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New York City Ballet

New York City Ballet
General information
Name New York City Ballet
Previous names
  • American Ballet
  • Ballet Caravan
  • American Ballet Caravan
  • The Ballet Society
Year founded 1948
Founders
Founding choreographers
Principal venue
Website www.nycballet.com
Artistic staff
Ballet Master in Chief Peter Martins
Ballet Mistress Rosemary Dunleavy
Music Director Vacant position
Other
Orchestra The New York City Ballet Orchestra
Official school School of American Ballet
Associated schools
Formation Principal Dancer
Soloist
Corps de Ballet

New York City Ballet (NYCB) is a

  • Official website
  • Official website School of American Ballet
  • New York City Ballet collected news and commentary at The New York Times
  • New York City Ballet records, 1934-1976 Dance Division, The New York Public Library.
  • New York City Ballet scores, 1930-1965 Music Division, The New York Public Library.

External links

  • Balanchine. A Biography, Bernard Taper. Collier Books Edition.
  • The New York City Ballet. Thirty Years, Lincoln Kirstein.
  • The New York City Ballet, Anatole Chujoy. Knopf. 1953.

Bibliography

  1. ^ Jane Philbin Wood (November 1998). "Memories of Ballet Society and choreographer George Balanchine".  
  2. ^ Laura Raucher (2008). "Kirstein 100: A Tribute Online Exhibition". New York City Ballet. Retrieved 2008-06-05. 
  3. ^  
  4. ^  
  5. ^  
  6. ^ "New Ballet Group enters field here; Balanchine Is Artistic Director of Ballet Society, Which Will Open Season on Nov.20". The New York Times. October 21, 1946.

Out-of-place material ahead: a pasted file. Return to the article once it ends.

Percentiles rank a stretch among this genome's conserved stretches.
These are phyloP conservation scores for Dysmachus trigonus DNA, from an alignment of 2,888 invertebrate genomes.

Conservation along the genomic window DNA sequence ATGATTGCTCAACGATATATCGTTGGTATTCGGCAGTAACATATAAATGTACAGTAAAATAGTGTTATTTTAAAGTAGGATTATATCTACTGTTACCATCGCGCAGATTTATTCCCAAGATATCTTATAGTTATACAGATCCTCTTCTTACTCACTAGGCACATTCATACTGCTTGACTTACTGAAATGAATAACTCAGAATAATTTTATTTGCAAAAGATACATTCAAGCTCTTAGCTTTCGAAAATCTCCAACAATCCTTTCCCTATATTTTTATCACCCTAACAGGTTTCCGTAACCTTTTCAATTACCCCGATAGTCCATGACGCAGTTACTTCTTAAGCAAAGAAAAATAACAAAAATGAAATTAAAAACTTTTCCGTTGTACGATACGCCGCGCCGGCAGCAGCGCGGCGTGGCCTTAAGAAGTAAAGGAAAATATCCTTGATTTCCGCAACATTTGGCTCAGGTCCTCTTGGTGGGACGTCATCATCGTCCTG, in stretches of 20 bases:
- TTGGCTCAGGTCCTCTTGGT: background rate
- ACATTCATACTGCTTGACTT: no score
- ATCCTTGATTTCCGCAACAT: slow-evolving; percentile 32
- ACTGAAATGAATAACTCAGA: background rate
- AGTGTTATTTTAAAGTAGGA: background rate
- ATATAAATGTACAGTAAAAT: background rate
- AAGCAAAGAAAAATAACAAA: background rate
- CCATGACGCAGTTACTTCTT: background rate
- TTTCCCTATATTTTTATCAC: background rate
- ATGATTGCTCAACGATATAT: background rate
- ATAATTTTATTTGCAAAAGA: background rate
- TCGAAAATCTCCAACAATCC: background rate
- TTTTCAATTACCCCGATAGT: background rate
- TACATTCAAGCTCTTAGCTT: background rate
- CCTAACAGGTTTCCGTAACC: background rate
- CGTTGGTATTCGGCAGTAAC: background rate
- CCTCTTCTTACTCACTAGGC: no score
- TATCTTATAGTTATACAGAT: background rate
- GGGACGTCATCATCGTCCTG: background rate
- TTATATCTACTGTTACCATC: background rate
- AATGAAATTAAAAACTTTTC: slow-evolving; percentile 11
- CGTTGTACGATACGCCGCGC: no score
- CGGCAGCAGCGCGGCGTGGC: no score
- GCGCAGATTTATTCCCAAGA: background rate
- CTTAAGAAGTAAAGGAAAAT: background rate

7. ^  
  8. ^ a b Alastair Macaulay, "A Paragon of the Arts, as Both Man and Titan" (review of Martin Duberman, The Worlds of Lincoln Kirstein), Books of the Times, New York Times, 4 May 2007, accessed 5 January 2015
  9. ^  
  10. ^  
  11. ^ a b A festival of the same name is planned for 2013.
  12. ^ Dunning, Jennifer (June 11, 1982). "City Ballet opens 8-day celebration of Stravinsky". The New York Times. Retrieved 2009-06-28. 
  13. ^ Anderson, Jack (April 26, 1984). "City Ballet: A 20-Year Celebration". The New York Times. Retrieved 2009-05-02. 
  14. ^ Sulcas, Roslyn (19 April 2013). "City Ballet’s Leader, 30 Years In". New York Times (New York City, United States). Retrieved 22 April 2013. 
  15. ^ Flit of Fury/The Monarch: premiere
  16. ^ Macaulay, Alastair (June 15, 2009). "When the Performers Write the Program". The New York Times. 
  17. ^ Dreyer, Lindsay (June 22, 2009). "New York City Ballet's Second Annual Dancers' Choice Benefit Performance". Dancer Universe Blog.